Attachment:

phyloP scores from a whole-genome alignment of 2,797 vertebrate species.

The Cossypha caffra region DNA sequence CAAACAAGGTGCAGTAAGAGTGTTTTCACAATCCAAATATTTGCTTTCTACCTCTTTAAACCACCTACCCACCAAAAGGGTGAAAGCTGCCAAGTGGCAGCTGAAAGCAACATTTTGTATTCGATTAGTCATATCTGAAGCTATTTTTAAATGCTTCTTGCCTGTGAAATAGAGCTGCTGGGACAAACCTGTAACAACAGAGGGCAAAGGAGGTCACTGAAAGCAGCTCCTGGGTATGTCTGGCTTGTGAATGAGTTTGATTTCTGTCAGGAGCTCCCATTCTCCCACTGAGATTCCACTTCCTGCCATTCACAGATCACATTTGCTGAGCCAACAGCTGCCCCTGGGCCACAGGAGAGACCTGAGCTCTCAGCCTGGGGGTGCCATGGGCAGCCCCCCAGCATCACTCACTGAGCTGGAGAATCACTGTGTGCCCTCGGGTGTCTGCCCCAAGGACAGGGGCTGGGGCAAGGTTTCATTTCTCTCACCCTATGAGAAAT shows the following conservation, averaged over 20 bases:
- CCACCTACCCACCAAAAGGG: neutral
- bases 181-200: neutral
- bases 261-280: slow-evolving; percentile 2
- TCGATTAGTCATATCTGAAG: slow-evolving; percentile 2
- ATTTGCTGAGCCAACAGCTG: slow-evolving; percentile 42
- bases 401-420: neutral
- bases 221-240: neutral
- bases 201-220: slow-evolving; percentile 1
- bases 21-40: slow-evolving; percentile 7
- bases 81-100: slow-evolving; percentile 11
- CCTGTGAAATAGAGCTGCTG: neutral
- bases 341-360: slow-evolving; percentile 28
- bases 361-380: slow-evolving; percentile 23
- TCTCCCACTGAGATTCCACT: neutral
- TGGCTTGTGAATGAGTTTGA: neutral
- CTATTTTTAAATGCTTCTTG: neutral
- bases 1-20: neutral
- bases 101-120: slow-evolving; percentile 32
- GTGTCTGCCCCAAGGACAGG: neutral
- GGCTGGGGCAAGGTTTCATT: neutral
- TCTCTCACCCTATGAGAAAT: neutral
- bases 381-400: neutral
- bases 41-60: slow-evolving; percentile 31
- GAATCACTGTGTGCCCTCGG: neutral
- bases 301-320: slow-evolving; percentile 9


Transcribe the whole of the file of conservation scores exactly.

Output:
phyloP scores from a whole-genome alignment of 2,797 vertebrate species.

The Cossypha caffra region DNA sequence CAAACAAGGTGCAGTAAGAGTGTTTTCACAATCCAAATATTTGCTTTCTACCTCTTTAAACCACCTACCCACCAAAAGGGTGAAAGCTGCCAAGTGGCAGCTGAAAGCAACATTTTGTATTCGATTAGTCATATCTGAAGCTATTTTTAAATGCTTCTTGCCTGTGAAATAGAGCTGCTGGGACAAACCTGTAACAACAGAGGGCAAAGGAGGTCACTGAAAGCAGCTCCTGGGTATGTCTGGCTTGTGAATGAGTTTGATTTCTGTCAGGAGCTCCCATTCTCCCACTGAGATTCCACTTCCTGCCATTCACAGATCACATTTGCTGAGCCAACAGCTGCCCCTGGGCCACAGGAGAGACCTGAGCTCTCAGCCTGGGGGTGCCATGGGCAGCCCCCCAGCATCACTCACTGAGCTGGAGAATCACTGTGTGCCCTCGGGTGTCTGCCCCAAGGACAGGGGCTGGGGCAAGGTTTCATTTCTCTCACCCTATGAGAAAT shows the following conservation, averaged over 20 bases:
- CCACCTACCCACCAAAAGGG: neutral
- bases 181-200: neutral
- bases 261-280: slow-evolving; percentile 2
- TCGATTAGTCATATCTGAAG: slow-evolving; percentile 2
- ATTTGCTGAGCCAACAGCTG: slow-evolving; percentile 42
- bases 401-420: neutral
- bases 221-240: neutral
- bases 201-220: slow-evolving; percentile 1
- bases 21-40: slow-evolving; percentile 7
- bases 81-100: slow-evolving; percentile 11
- CCTGTGAAATAGAGCTGCTG: neutral
- bases 341-360: slow-evolving; percentile 28
- bases 361-380: slow-evolving; percentile 23
- TCTCCCACTGAGATTCCACT: neutral
- TGGCTTGTGAATGAGTTTGA: neutral
- CTATTTTTAAATGCTTCTTG: neutral
- bases 1-20: neutral
- bases 101-120: slow-evolving; percentile 32
- GTGTCTGCCCCAAGGACAGG: neutral
- GGCTGGGGCAAGGTTTCATT: neutral
- TCTCTCACCCTATGAGAAAT: neutral
- bases 381-400: neutral
- bases 41-60: slow-evolving; percentile 31
- GAATCACTGTGTGCCCTCGG: neutral
- bases 301-320: slow-evolving; percentile 9